The final production for Boston's Israeli Stage hits the stage Friday night as the series ends after nine seasons.
Guy Ben-Aaron, director of The Israeli Stage, spoke with Morning Edition about the play called "The Return," which explores the rift between two cultures through the relationship of a Jewish-Israeli woman and Palestinian-Israeli man.
The play will run at the Calderwood Pavilion of the Boston Center for the Arts until May 19.
Here are some highlights from the interview, lightly edited for clarity.
What can you tell us about the play?
"The Return" is about a relationship between a Palestinian-Israeli man — a mechanic who works for the army — and a Jewish-Israeli woman who returns from his past 13 years later.
It's a bit of a mystery, so I don't reveal too much. But I think what it addresses is an encounter between two people: their desires, their convictions, and at the same time an encounter between two peoples, the Palestinians and the Jews who are living side by side within a small piece of land.
Why is it important that your company brings this conflict to the fore as your last production?
Over nine years, we've produced a lot of work from Israel: some highlighting the conflict, some highlighting inter-societal conflicts between Haredi Jews and secular folks. I think it's really important especially now in our deeply divisive political times to find avenues towards empathy, and I think what the arts can show us is an opportunity to imagine what it would be like to be in somebody else's shoes. "The Return" does that really beautifully.
This Jewish-Israeli woman has come back to confront her past and the fact that she may have acted from a place of bigotry. You grow up with a sense that this is your enemy. And if you are outwardly showcasing empathy and standing side-by-side in solidarity with the other person's struggles, that may have its toll on you.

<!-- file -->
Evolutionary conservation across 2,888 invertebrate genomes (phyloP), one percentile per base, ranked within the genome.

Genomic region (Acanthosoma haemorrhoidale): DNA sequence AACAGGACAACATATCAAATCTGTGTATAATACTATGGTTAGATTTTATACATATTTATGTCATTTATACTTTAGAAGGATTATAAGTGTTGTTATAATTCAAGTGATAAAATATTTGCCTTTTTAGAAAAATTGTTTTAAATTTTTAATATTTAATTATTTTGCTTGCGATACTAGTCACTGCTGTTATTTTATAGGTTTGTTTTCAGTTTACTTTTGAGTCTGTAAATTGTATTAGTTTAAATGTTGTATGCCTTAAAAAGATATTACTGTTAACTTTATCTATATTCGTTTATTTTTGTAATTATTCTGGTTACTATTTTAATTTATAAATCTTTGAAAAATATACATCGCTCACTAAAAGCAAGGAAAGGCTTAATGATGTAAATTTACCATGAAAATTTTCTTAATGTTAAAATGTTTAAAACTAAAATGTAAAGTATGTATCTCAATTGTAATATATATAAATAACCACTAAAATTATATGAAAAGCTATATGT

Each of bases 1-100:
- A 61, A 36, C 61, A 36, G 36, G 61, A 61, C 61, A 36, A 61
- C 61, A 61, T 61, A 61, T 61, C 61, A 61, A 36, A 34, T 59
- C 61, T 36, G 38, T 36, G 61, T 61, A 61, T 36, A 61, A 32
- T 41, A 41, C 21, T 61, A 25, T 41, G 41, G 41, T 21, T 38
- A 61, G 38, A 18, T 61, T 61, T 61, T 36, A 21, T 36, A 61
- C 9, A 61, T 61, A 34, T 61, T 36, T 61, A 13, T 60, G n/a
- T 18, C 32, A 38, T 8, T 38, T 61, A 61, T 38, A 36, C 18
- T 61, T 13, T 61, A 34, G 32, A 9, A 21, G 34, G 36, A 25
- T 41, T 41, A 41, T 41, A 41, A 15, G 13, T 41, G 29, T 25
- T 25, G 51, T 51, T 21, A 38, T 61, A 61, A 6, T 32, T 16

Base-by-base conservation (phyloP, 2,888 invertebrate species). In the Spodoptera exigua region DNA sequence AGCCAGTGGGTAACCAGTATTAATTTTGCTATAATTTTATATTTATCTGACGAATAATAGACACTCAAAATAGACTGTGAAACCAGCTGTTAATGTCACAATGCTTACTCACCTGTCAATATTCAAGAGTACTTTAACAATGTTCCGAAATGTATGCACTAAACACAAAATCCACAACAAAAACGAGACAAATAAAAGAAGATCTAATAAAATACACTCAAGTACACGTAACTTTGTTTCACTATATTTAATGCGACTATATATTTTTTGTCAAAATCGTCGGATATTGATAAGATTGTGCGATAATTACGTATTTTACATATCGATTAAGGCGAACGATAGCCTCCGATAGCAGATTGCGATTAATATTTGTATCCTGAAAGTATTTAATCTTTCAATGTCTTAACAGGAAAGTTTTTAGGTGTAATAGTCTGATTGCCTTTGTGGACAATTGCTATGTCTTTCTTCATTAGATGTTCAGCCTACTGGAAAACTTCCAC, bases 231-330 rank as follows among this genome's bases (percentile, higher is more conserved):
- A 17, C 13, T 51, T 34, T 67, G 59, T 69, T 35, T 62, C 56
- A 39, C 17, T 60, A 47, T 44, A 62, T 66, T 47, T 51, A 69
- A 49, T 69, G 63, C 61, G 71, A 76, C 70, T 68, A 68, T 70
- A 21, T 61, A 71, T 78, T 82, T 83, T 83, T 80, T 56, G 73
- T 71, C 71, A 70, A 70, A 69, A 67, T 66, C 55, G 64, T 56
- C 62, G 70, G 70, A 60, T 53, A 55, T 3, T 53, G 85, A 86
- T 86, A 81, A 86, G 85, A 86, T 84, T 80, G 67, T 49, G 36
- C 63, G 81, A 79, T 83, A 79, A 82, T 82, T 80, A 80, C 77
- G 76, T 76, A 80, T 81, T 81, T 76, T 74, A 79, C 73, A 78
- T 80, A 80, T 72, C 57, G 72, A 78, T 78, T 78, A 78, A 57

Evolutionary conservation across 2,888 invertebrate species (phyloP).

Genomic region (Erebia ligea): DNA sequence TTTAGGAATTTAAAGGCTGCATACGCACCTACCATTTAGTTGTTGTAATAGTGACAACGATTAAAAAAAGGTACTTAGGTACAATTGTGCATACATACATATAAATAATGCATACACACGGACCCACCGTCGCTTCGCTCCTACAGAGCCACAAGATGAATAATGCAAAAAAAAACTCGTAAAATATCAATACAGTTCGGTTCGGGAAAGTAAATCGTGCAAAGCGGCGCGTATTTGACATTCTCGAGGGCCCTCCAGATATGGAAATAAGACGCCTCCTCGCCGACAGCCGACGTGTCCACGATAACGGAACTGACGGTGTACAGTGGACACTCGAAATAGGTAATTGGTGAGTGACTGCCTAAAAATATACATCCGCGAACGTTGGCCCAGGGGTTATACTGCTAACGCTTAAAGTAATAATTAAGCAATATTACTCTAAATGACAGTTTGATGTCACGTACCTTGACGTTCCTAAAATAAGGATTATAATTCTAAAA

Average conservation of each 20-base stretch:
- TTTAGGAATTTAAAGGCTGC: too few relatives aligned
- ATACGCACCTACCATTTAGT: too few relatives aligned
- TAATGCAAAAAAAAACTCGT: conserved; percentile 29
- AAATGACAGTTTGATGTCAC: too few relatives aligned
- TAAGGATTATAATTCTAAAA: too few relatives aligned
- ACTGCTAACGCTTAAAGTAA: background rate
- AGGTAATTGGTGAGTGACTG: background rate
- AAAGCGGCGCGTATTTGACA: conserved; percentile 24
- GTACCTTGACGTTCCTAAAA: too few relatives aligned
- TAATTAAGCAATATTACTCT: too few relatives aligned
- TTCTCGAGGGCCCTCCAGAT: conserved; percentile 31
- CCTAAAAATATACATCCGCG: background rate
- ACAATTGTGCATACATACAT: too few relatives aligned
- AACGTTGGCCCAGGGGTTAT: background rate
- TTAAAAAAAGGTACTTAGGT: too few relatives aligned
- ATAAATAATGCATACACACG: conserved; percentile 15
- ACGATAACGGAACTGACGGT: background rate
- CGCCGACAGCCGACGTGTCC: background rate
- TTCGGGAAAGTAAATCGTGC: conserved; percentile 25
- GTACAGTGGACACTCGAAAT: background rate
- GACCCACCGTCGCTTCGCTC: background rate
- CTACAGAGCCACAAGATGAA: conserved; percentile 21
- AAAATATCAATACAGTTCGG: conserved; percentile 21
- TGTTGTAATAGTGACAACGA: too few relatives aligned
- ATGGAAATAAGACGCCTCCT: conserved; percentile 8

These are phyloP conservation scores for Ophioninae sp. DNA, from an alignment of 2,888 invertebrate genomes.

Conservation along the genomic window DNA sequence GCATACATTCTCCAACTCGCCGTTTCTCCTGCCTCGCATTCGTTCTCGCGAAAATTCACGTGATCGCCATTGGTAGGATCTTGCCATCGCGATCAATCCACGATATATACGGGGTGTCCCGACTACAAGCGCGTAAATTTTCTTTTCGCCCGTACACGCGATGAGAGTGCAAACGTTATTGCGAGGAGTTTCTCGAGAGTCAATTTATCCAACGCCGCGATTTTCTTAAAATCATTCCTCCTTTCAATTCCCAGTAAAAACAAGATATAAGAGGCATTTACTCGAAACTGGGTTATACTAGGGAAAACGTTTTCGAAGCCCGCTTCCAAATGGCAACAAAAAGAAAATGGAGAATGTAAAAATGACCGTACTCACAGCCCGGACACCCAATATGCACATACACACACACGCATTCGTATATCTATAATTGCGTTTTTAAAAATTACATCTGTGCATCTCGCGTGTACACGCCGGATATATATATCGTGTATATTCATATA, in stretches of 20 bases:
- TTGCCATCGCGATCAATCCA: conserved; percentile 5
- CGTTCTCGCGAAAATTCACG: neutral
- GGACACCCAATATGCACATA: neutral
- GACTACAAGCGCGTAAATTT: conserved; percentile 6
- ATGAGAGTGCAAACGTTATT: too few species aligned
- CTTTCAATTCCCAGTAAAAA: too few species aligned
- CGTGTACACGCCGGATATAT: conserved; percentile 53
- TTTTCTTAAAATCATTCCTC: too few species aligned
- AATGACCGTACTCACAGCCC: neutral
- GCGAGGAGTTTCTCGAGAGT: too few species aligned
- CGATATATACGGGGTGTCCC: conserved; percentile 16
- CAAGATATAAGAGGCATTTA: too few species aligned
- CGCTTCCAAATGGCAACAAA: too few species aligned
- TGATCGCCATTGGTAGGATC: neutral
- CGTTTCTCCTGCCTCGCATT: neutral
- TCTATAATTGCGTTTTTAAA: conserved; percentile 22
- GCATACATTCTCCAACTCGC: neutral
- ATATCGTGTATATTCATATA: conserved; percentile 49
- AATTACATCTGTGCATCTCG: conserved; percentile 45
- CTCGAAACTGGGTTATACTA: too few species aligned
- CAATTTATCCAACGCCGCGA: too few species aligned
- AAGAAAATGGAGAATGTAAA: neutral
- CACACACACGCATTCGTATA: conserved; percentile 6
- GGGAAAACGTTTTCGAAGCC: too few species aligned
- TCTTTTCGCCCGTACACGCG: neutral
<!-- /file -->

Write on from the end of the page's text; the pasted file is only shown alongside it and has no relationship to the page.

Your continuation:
What do you want the audience to understand about what these characters are experiencing and how it translates to real life?
I think often with the Israeli-Palestinian conflict, people are forced to choose a side, often contrary to logic. It goes with emotion. My hope with this play is that we are able not to change minds or to change people's hearts, but to open them just a little bit to the experiences of someone who is not like them. It is about creating a cultural bridge between that audience member and these people's experiences and seeing either themselves in it or see a window into somebody else's experience.
This is, as we pointed out, the Israeli Stage's final production. What does that mean for you?
I'm not ready to reveal all of that yet, but what I'm looking at next is a venture that's equally social as it is cultural. What if we can actually use the theater to create a shared experience and then have folks meet one another: get to know people who they wouldn't normally get to know and get to know what they don't know?
This article was originally published on April 26, 2019.
This segment aired on April 26, 2019.